Middle management is accountable for generating revenue, implementing new methodologies, keeping expenses low, and maintaining customer relationships. It is quite possible that these managers are so busy just getting the work completed that they are not aware of their own unconscious bias or the disparity in their decision-making. Assuming the best, I suspect that many of these managers become responsible for others with training on the technical knowledge, quality assurance methodology and practice technology for their role, but not so much for people training. Effectively leading others requires a combination of mentoring, coaching and sponsorship such that various competencies are developed and enhanced. Yes, people concerns are just one more thing on the middle manager’s plate, yet this is too important an area to leave to instinct. When determining new ways of engaging customers, new strategies for partner engagement, and moving from traditional on-premise solutions to the cloud, there is no way to avoid people leadership. Our various middle management leaders must embrace the commitment of the senior leadership team. Training based on various scenarios, including anonymous exit interview notes, would offer practical lessons learned and best practices for managing a diverse team.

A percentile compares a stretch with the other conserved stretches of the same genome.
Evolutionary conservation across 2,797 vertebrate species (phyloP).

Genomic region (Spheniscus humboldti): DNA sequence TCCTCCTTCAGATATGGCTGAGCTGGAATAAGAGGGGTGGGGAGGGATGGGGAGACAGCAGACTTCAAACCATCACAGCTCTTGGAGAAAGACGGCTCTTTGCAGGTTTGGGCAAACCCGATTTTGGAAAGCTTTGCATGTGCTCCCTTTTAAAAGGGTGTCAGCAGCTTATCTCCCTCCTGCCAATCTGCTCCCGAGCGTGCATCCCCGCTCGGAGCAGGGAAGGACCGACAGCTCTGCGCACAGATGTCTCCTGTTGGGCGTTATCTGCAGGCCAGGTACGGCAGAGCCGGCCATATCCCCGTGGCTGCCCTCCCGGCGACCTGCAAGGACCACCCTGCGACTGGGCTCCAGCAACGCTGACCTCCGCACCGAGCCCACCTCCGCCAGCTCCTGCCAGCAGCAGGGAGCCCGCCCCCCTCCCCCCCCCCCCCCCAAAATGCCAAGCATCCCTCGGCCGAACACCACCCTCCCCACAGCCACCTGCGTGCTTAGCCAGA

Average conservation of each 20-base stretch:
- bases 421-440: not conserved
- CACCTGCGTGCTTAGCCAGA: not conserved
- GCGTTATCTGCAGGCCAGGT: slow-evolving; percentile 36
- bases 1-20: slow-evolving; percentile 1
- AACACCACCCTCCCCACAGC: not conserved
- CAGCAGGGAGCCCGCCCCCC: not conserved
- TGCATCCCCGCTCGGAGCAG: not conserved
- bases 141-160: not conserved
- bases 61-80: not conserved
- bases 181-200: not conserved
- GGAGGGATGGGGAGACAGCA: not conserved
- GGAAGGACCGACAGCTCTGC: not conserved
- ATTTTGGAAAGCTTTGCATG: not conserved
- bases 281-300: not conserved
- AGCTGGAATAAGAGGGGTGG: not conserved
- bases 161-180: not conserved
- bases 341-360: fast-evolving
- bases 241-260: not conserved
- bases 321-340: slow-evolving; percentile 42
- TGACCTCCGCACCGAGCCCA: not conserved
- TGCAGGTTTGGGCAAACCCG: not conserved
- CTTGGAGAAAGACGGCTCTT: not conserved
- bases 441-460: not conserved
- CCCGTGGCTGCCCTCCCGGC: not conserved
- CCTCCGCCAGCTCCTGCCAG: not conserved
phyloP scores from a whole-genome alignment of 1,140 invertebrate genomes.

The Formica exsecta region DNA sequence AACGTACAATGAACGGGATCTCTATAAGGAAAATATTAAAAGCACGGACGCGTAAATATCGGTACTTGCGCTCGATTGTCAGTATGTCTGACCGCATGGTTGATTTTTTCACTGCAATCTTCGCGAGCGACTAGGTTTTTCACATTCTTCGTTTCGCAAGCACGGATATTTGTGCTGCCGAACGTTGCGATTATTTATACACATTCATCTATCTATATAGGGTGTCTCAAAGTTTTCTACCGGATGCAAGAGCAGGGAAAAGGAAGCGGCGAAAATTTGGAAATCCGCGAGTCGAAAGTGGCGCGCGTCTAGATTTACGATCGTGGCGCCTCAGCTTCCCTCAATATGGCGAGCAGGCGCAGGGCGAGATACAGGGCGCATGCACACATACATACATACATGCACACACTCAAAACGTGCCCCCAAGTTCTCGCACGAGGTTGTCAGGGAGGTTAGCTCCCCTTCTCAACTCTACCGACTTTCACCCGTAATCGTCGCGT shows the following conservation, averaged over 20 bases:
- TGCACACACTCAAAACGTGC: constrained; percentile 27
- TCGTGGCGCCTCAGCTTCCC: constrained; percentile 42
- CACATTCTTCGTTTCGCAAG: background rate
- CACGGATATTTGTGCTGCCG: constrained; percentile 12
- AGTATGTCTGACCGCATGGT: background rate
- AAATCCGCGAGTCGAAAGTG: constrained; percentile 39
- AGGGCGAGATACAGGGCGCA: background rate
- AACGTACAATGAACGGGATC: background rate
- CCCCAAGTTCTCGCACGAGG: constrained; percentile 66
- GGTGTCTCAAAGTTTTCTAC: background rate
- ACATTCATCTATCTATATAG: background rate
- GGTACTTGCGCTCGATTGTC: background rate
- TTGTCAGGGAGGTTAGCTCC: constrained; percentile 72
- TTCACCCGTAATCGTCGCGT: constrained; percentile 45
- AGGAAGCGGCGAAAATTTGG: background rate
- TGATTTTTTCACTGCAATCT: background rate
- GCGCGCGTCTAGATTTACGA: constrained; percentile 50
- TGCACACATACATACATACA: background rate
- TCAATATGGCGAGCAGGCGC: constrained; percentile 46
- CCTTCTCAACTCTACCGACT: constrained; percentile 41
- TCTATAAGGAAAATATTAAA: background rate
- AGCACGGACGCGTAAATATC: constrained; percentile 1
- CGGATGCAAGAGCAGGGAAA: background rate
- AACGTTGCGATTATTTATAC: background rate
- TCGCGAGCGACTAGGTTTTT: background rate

What else can we do? There are many options but a next-level inclusion idea is to foster a culture where everyone, top to bottom, is accountable for promoting and enabling inclusion. It’s in everyone’s performance plan, for example, to describe how you contribute to the organization’s core values and feeling of belonging for your team. I know firsthand that when everyone takes ownership, inclusion can result. How else would I explain joining CPA colleagues in Puerto Rico for their annual convention and feeling completely included despite being one of the few non-Spanish speakers onsite? Sure, it’s the “official duty” of the leadership team to check on the speakers at a conference, but when many attendees come over to ask if you need anything, it fosters a feeling of inclusion. I didn’t feel like an outsider. However, just as important was my individual accountability. I wanted to be included. Together, we built a bridge and met in the middle. Inclusion has individual and collective responsibilities.